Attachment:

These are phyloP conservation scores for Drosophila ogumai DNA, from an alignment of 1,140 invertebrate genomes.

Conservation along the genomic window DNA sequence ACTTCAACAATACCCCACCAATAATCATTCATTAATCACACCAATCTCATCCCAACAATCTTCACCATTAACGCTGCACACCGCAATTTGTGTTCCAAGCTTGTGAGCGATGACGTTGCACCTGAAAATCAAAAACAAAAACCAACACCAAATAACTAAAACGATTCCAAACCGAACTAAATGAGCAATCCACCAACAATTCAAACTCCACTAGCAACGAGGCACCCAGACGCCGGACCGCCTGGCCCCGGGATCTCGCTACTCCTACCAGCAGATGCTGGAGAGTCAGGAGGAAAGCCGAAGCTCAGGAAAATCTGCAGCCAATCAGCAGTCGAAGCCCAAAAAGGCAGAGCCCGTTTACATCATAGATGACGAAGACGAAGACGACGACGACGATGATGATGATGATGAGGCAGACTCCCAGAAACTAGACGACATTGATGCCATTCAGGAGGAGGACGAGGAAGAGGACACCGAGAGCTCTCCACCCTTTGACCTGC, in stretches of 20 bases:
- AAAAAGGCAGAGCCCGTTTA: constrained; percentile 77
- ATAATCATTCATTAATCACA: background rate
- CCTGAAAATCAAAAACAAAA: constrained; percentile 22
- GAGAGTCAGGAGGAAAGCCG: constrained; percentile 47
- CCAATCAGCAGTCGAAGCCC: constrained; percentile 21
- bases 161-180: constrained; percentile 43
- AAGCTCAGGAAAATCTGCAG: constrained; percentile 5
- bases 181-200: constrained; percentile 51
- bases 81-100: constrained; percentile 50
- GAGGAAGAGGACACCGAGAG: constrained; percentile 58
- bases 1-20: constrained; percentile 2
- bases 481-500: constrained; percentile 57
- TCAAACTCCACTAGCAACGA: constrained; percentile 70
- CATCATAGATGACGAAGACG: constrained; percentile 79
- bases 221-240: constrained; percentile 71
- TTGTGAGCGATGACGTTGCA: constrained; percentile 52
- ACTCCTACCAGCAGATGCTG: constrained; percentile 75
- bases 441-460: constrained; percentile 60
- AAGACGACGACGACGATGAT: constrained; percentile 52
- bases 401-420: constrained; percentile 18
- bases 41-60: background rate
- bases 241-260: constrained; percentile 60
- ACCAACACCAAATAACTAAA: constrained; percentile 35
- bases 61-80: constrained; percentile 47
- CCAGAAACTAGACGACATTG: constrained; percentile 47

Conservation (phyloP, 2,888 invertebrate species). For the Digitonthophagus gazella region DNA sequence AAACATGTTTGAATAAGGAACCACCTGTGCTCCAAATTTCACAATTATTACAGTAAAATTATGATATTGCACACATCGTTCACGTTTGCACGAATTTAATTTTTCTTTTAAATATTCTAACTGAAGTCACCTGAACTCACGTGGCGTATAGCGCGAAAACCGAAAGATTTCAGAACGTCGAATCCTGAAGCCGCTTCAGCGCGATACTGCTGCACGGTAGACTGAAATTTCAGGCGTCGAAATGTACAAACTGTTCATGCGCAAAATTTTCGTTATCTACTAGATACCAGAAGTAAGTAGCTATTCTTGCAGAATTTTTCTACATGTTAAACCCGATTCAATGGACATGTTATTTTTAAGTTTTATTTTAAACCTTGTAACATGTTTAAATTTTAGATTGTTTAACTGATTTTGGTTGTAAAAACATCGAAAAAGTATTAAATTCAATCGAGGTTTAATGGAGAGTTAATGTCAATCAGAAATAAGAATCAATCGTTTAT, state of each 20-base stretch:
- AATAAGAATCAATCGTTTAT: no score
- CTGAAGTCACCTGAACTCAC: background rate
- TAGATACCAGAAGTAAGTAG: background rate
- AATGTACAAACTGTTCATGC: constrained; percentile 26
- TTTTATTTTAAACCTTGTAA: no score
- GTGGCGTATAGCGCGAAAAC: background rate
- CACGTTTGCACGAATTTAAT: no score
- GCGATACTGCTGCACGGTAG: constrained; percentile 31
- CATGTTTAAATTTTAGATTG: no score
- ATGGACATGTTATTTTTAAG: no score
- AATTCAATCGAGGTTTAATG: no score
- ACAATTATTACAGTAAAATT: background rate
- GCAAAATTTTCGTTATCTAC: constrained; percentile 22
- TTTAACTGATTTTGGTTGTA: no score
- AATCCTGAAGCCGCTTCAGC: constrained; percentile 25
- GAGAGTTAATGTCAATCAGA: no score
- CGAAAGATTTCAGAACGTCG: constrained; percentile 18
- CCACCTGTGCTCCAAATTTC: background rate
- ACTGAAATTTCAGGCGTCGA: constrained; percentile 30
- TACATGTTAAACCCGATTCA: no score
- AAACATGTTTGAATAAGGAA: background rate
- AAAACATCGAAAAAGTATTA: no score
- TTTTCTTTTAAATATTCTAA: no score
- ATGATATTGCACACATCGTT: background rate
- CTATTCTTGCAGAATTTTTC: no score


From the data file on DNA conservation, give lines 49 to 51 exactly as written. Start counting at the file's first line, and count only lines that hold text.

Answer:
- AAACATGTTTGAATAAGGAA: background rate
- AAAACATCGAAAAAGTATTA: no score
- TTTTCTTTTAAATATTCTAA: no score